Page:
One thing that stands out in our conversations these past weeks is just how amorphous the term “hybrid” actually is, both pedagogically and methodologically. In the past few weeks we’ve talked about tools and platforms, shared successes and failures in our own intentional and un-intentional forays into hybrid pedagogy (however we define it ), experienced hybrid learning on our own by undergoing IRB certification online, brainstormed assessment, and begun our own annotated bibliography, identified terms that might begin a possible dictionary—all toward interrogating hybridity in our own classrooms.
Let’s move toward our individual and collective definitions. In a recent post on Hybrid Pedagogy: A Digital Journal on Teaching and Technology, Jesse Stommel offers this useful definition and differentiation:
At its most basic level, the term “hybrid,” as I’m using it here, refers to learning that happens both in a classroom (or other physical space) and online. In this respect, hybrid does overlap with another concept that is often used synonymously: blended. I would like to make some careful distinctions between these two terms. Blended learning describes a process or practice; hybrid pedagogy is a methodological approach that helps define a series of varied processes and practices. (Blended learning is tactical, whereas hybrid pedagogy is strategic.) When people talk about “blended learning,” they are usually referring to the place where learning happens, a combination of the classroom and online. The word “hybrid” has deeper resonances, suggesting not just that the place of learning is changed but that a hybrid pedagogy fundamentally rethinks our conception of place. http://www.hybridpedagogy.com/Journal/files/Hybridity_2.html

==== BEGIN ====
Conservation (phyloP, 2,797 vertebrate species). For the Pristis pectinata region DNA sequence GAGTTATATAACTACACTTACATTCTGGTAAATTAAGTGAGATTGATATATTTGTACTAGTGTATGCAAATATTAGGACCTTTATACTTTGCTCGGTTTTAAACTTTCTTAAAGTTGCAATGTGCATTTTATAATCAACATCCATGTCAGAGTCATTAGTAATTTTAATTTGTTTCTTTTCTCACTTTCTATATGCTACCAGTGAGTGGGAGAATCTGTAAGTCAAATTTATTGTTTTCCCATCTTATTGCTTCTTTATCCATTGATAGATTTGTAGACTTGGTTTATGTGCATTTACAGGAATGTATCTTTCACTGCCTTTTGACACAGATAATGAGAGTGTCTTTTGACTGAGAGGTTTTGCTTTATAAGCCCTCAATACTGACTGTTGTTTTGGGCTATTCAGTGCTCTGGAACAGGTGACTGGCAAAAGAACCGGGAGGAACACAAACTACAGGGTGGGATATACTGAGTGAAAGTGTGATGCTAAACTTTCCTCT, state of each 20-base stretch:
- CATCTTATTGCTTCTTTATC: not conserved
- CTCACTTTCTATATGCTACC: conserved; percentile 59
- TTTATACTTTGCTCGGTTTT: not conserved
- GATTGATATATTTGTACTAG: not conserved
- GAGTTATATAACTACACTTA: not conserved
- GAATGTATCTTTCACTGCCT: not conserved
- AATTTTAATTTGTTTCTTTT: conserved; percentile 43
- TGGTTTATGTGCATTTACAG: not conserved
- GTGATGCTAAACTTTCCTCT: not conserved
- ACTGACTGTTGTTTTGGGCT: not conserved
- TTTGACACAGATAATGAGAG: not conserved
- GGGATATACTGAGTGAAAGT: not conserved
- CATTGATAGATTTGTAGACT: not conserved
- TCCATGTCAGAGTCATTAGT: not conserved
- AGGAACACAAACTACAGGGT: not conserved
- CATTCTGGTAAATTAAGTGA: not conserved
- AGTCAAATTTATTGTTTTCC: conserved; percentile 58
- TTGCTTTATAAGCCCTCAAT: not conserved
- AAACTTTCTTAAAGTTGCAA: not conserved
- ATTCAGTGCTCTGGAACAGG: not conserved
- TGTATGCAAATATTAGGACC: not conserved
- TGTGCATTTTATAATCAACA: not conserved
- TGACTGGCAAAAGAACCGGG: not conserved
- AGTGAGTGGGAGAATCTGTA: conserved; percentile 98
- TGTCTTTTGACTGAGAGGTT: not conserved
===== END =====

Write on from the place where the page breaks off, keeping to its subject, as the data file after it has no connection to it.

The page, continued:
Jesse Stommel goes on to explore hybridity in terms of intersections of various binaries (check his list in the article) that he notes are “currently being challenged by the evolution of educational technology” — and we are among those doing the challenging.
All this bring to mind a recent conversation (last night at dinner, in fact) where the challenges came from a different direction. The speculation was that in a rush to embrace technology, many educators privilege method and ignore substance, privilege digitization and ignore pedagogy, privilege concept and ignore practice. Possible? Sure. But it’s not what we do. But this challenge provides an opportunity to present lessons that we annotate to explain the multiplicity of our attention and efforts.
Sometimes working from particularities to generalizations works well. So, we suggest that each of us creates and describes a lesson (the focus, length, and structure to be determined by you) that we use to illustrate what we mean by hybridity. It’s not the entirety of hybridity; instead, it’s (as Jesse Stommel says) a “moment of play,” or as others of us might say, the kairotic moment. For this, create a new post that presents your annotated lesson (one you’ve done or one you’d like to do) on TECHStyle in the Hybrid Pedagogy category. Let’s see what we get!
Rebecca Burnett and Amanda Madden